Bakurocho, Tokyo | 2015

Spend any decent amount of time walking around Tokyo -- that is, non-tourist Tokyo -- and you'll soon realize that the Japanese approach to zoning differs considerably from the American approach. This is most noticeable in the intermingling of businesses (light industrial, wholesale, and other small mom and pop businesses), and residences (both apartments and single-family homes). (This article is a good primer on Japanese zoning laws and how they differ from the US.)

Here we have a small business of which type I forget now, although the washing machine outside might provide a clue. I imagine a business washing uniforms, tablecloths and the like for izakaya chains. Or alternatively it's a small print shop that moved its washing machine outside to make room for another printer or cutter. Next door is a tonkatsu restaurant, and what looks to be a small office building beyond that.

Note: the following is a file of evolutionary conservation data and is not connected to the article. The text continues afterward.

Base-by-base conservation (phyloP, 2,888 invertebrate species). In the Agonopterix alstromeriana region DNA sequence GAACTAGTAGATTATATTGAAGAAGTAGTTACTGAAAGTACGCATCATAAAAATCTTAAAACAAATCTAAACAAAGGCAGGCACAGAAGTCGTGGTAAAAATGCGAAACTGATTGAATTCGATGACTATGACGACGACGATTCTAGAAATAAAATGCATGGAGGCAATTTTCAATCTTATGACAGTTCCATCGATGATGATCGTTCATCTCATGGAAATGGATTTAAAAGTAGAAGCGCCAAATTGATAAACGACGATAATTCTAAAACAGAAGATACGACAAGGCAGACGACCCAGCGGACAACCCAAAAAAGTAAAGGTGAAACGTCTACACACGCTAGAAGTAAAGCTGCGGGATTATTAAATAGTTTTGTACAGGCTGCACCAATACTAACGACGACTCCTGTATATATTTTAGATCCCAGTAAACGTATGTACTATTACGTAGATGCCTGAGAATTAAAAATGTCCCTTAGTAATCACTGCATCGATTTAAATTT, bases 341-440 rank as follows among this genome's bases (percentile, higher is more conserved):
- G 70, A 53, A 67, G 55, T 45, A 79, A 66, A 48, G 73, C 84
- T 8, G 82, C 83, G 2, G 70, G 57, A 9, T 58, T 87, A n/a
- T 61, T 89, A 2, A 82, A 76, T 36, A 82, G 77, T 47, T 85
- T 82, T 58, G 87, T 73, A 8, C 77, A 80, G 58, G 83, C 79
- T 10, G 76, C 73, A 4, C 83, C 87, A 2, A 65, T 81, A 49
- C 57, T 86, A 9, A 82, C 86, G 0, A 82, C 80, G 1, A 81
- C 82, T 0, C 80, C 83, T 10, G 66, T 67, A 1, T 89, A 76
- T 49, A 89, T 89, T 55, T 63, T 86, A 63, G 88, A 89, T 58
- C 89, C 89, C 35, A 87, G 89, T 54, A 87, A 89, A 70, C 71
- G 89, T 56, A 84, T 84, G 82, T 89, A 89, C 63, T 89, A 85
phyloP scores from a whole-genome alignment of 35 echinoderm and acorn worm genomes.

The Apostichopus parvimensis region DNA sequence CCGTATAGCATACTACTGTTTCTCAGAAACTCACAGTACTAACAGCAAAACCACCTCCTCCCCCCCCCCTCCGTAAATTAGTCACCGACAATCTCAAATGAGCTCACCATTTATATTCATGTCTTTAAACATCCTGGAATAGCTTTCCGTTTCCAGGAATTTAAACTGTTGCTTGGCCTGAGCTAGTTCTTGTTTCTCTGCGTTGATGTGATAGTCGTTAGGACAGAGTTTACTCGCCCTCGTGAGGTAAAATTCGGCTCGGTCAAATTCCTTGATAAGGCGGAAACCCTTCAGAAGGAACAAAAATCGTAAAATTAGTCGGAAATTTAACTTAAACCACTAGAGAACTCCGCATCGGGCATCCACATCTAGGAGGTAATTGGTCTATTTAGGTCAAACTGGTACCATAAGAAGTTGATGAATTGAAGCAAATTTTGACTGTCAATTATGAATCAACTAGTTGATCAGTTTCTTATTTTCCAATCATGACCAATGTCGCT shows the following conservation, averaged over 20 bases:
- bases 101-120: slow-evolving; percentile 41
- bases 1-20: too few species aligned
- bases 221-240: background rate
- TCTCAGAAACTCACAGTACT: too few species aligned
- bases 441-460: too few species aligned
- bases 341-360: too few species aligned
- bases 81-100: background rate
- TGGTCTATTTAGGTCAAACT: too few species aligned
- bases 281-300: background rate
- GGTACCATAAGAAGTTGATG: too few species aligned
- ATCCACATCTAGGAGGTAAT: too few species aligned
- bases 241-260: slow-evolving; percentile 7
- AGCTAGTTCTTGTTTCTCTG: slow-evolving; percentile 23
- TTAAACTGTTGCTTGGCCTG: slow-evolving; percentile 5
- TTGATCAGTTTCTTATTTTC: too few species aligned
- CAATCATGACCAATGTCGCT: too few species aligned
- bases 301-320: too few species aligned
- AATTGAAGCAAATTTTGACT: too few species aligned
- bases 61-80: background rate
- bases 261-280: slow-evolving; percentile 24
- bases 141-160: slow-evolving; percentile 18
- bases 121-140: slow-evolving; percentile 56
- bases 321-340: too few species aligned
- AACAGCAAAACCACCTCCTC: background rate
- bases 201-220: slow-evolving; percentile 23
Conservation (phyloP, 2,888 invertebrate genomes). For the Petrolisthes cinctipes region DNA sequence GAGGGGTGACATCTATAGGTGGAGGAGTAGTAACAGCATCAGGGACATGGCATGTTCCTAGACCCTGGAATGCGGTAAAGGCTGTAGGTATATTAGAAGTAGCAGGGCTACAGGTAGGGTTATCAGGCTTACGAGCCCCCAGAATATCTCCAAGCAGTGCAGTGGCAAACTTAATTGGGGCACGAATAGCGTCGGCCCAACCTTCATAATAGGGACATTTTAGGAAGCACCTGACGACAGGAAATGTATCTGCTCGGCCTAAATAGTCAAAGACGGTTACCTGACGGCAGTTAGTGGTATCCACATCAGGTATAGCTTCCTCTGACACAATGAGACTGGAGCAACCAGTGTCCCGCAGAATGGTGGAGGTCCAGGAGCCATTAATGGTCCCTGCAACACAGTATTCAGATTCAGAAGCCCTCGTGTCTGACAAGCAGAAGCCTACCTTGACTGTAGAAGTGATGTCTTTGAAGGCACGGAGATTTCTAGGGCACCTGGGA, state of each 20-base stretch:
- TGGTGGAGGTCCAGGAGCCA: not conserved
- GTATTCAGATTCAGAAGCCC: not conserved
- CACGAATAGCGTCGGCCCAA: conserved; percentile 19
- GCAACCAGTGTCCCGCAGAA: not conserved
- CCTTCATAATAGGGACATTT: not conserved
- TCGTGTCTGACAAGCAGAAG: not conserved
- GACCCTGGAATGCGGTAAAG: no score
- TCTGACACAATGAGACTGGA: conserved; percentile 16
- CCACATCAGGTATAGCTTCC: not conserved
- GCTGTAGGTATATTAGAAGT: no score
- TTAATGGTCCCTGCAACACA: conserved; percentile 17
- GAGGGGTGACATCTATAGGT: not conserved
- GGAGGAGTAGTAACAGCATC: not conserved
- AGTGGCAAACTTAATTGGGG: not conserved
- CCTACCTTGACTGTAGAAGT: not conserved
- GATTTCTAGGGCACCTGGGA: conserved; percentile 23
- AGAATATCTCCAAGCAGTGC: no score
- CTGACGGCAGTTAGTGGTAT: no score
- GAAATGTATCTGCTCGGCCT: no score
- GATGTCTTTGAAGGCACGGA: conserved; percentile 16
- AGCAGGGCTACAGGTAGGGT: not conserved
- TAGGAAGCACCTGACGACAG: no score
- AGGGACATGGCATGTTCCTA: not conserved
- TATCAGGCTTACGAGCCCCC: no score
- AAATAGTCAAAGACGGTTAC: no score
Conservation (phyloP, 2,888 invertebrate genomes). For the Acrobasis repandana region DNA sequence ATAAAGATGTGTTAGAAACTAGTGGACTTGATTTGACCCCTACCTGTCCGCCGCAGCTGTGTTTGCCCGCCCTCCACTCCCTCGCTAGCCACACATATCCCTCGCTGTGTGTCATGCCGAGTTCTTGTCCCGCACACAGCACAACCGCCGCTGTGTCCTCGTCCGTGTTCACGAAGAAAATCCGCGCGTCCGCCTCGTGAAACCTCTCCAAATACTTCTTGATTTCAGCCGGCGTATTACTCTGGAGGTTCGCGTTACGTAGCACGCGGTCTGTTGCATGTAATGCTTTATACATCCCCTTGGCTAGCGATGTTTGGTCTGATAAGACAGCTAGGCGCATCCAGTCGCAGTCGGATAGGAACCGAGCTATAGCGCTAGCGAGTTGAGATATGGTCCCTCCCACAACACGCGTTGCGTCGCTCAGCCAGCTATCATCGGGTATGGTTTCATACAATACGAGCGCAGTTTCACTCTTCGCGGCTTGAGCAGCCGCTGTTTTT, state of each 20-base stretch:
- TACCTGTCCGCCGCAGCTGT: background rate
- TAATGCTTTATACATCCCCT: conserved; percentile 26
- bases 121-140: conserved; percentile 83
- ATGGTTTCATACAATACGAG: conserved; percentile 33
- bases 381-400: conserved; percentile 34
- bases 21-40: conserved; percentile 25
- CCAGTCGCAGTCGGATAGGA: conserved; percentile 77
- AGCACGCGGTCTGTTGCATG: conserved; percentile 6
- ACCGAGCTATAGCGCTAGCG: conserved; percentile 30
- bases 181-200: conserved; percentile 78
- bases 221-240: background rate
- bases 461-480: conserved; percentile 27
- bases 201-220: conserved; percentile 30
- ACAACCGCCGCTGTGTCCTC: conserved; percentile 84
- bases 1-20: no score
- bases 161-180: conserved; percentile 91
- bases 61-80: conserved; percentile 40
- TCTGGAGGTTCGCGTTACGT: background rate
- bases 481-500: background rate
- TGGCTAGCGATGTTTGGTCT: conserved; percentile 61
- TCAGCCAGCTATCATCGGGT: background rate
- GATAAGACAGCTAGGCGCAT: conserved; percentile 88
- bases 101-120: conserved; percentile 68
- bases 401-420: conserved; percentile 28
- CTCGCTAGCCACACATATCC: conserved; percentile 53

Yanaka, Tokyo | 2005

I remember taking this photo on a 初写真散歩 (hatsu shashin sanpo) the first week of January, 2005. hatsu shashin sanpo is a made up word indicating "the first photo walk of the new year", and is a play on words like hatsumoude ("the first visit of the year to a shrine to pray") and hatsuhinode ("first sunrise of the year") that Japanese use (and do) at the beginning of every year.

The photo was taken in Yanaka, a quaint area of temples and shrines, a few museums, old-timey shops, and Yanaka Cemetery, one of Tokyo’s largest. Most areas of Tokyo, and indeed the country, are deader than a door nail the first week of January, but while not teeming Yanaka was busy that day on account of 七福神巡り (shichifukujin meguri), a short pilgrimage tour to visit seven temples and shrines of Shichifukujin, the Seven Deities of Good Fortune.